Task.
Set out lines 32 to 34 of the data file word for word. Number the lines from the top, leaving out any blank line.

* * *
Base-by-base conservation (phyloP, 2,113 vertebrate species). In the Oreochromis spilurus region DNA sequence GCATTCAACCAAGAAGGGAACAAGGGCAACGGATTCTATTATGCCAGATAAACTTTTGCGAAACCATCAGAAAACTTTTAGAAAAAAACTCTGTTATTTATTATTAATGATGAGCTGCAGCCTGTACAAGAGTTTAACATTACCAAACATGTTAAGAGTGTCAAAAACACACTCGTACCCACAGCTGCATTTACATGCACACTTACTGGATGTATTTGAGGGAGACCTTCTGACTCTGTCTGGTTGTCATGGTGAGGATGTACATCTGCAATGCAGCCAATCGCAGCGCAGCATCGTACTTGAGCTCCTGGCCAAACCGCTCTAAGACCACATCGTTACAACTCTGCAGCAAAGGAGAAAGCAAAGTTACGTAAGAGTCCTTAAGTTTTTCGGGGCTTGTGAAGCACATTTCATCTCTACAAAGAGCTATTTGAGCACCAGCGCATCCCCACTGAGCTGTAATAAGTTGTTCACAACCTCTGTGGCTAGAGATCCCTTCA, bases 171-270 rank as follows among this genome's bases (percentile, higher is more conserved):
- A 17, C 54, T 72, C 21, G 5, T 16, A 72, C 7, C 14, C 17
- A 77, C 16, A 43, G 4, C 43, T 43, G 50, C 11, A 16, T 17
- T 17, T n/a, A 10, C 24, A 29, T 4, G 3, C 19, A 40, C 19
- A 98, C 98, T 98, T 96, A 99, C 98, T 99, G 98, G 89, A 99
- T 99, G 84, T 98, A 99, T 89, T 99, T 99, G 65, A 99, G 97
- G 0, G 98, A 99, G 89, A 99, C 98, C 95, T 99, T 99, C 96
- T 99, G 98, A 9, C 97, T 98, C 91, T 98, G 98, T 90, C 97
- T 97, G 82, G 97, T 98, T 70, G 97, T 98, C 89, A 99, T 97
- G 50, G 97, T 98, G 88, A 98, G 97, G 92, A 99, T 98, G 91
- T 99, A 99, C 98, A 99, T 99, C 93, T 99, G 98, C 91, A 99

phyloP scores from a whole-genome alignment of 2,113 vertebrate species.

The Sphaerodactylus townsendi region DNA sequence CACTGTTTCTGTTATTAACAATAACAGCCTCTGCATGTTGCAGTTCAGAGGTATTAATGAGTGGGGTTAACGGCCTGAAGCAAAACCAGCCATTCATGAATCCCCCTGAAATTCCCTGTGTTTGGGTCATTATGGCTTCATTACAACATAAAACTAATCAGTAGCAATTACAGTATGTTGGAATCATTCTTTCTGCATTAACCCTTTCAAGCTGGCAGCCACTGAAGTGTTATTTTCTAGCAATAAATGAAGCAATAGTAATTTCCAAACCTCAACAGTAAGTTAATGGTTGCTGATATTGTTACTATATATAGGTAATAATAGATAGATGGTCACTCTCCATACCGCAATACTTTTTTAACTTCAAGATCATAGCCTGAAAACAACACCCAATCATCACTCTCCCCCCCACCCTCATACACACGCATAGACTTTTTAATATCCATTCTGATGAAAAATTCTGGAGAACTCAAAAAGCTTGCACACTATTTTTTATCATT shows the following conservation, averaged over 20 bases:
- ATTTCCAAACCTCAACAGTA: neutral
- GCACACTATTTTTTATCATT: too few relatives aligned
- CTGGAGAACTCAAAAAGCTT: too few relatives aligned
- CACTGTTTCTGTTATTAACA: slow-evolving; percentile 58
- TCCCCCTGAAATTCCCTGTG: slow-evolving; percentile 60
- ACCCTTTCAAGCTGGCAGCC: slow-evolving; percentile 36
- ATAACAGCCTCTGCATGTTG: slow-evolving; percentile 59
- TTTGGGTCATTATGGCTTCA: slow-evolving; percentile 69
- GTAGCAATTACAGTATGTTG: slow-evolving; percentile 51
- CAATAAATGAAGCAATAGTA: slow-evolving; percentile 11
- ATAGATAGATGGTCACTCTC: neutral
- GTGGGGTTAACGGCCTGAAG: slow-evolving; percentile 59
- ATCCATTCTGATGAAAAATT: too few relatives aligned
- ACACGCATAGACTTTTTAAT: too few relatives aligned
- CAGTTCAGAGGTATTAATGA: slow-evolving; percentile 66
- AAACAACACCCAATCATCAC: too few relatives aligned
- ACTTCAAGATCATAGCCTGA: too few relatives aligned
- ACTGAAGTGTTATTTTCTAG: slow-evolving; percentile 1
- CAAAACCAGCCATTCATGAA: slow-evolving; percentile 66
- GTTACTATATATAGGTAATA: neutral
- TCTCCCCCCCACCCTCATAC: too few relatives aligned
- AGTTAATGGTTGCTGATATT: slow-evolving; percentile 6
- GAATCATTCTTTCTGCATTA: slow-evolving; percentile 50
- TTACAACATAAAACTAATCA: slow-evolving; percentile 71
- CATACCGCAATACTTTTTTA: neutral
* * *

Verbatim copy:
- CAAAACCAGCCATTCATGAA: slow-evolving; percentile 66
- GTTACTATATATAGGTAATA: neutral
- TCTCCCCCCCACCCTCATAC: too few relatives aligned